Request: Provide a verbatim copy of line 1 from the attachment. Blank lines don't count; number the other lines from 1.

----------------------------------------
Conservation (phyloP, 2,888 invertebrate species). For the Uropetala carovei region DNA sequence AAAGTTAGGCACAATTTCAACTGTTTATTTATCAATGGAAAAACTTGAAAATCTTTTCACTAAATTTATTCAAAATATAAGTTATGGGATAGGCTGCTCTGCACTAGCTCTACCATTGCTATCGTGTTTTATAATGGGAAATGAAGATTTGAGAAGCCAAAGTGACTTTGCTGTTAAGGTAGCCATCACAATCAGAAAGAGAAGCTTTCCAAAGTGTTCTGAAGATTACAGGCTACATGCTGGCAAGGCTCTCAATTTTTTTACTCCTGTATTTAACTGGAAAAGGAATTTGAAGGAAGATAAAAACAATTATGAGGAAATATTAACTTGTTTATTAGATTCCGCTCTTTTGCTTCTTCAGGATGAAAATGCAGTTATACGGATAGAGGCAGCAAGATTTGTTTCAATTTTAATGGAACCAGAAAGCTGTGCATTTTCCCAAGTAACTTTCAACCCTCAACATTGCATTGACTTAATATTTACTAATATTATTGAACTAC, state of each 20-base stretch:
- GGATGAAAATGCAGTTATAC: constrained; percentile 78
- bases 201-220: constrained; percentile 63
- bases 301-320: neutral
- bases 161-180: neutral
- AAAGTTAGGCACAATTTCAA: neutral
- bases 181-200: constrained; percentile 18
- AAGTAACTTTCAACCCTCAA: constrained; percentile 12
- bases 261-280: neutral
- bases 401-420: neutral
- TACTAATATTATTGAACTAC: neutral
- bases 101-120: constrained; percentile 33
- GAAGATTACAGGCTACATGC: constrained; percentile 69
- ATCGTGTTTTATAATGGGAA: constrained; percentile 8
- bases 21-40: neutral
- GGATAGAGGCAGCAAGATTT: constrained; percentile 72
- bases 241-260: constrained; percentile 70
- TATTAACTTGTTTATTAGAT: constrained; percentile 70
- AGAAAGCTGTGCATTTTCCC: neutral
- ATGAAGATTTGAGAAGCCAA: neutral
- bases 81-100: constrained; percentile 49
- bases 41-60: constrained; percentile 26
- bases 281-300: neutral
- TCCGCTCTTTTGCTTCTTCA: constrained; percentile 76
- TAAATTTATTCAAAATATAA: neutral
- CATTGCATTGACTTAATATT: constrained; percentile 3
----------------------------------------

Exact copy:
Conservation (phyloP, 2,888 invertebrate species). For the Uropetala carovei region DNA sequence AAAGTTAGGCACAATTTCAACTGTTTATTTATCAATGGAAAAACTTGAAAATCTTTTCACTAAATTTATTCAAAATATAAGTTATGGGATAGGCTGCTCTGCACTAGCTCTACCATTGCTATCGTGTTTTATAATGGGAAATGAAGATTTGAGAAGCCAAAGTGACTTTGCTGTTAAGGTAGCCATCACAATCAGAAAGAGAAGCTTTCCAAAGTGTTCTGAAGATTACAGGCTACATGCTGGCAAGGCTCTCAATTTTTTTACTCCTGTATTTAACTGGAAAAGGAATTTGAAGGAAGATAAAAACAATTATGAGGAAATATTAACTTGTTTATTAGATTCCGCTCTTTTGCTTCTTCAGGATGAAAATGCAGTTATACGGATAGAGGCAGCAAGATTTGTTTCAATTTTAATGGAACCAGAAAGCTGTGCATTTTCCCAAGTAACTTTCAACCCTCAACATTGCATTGACTTAATATTTACTAATATTATTGAACTAC, state of each 20-base stretch: